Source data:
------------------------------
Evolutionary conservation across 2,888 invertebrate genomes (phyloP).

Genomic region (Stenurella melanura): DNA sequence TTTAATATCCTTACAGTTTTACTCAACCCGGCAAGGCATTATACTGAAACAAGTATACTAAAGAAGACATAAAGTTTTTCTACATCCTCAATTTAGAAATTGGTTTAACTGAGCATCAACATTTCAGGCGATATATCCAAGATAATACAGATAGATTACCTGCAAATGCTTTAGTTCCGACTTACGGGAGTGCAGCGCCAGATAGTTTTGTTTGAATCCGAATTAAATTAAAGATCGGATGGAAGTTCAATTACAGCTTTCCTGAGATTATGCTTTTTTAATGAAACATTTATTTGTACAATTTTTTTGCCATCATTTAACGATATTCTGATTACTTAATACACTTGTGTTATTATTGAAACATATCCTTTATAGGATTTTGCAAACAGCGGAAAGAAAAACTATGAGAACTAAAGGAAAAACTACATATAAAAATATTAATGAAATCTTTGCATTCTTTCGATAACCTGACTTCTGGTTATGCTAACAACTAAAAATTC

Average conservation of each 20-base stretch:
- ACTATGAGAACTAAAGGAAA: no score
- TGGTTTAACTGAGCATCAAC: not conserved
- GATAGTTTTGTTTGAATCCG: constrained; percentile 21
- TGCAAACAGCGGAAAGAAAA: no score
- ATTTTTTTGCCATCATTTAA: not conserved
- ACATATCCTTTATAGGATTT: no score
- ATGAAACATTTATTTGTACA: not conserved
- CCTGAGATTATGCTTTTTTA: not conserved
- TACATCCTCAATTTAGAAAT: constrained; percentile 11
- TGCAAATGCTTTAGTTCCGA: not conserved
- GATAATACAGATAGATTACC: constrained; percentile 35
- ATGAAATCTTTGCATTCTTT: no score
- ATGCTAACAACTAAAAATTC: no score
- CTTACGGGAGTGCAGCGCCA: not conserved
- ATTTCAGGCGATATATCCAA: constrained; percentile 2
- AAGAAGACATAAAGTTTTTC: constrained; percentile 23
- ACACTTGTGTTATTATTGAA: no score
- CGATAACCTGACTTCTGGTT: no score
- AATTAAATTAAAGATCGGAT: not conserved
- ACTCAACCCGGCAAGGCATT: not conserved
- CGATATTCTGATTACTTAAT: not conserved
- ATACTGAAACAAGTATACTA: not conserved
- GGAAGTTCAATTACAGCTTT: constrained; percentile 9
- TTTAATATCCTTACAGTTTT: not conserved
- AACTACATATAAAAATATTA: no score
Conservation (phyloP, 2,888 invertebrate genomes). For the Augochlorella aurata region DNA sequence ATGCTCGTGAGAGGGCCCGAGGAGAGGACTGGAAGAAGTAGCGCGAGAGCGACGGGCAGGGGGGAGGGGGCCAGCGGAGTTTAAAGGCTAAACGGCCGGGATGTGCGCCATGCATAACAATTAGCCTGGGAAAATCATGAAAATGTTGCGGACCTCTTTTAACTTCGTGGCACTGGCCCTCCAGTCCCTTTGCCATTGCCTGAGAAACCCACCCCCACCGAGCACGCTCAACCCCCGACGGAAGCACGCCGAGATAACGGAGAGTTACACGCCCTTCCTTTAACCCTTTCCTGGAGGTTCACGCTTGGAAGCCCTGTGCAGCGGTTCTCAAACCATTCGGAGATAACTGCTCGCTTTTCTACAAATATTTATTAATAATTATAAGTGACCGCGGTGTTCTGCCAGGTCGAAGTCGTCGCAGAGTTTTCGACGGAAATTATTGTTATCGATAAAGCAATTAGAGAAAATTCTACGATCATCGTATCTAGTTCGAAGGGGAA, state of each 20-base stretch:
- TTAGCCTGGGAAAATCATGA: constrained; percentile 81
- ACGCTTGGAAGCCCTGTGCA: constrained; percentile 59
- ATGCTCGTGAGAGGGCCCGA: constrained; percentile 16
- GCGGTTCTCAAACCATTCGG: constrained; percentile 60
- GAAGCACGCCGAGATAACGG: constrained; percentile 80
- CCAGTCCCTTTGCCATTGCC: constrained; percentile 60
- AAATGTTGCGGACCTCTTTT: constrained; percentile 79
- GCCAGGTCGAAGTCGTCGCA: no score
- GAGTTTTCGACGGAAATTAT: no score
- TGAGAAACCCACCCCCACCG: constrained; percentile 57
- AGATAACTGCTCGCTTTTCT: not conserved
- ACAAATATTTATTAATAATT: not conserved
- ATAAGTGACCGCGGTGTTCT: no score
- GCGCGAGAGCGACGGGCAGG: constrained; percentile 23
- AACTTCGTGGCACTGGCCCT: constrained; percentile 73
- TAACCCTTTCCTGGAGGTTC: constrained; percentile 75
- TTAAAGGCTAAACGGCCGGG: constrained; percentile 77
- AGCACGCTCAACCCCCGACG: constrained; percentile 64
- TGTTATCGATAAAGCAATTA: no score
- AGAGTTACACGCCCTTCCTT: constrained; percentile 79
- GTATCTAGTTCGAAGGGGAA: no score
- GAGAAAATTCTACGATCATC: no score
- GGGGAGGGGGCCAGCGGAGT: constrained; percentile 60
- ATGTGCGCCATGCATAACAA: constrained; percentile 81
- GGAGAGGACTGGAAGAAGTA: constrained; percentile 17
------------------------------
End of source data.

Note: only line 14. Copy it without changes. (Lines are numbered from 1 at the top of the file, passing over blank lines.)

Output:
- GATAATACAGATAGATTACC: constrained; percentile 35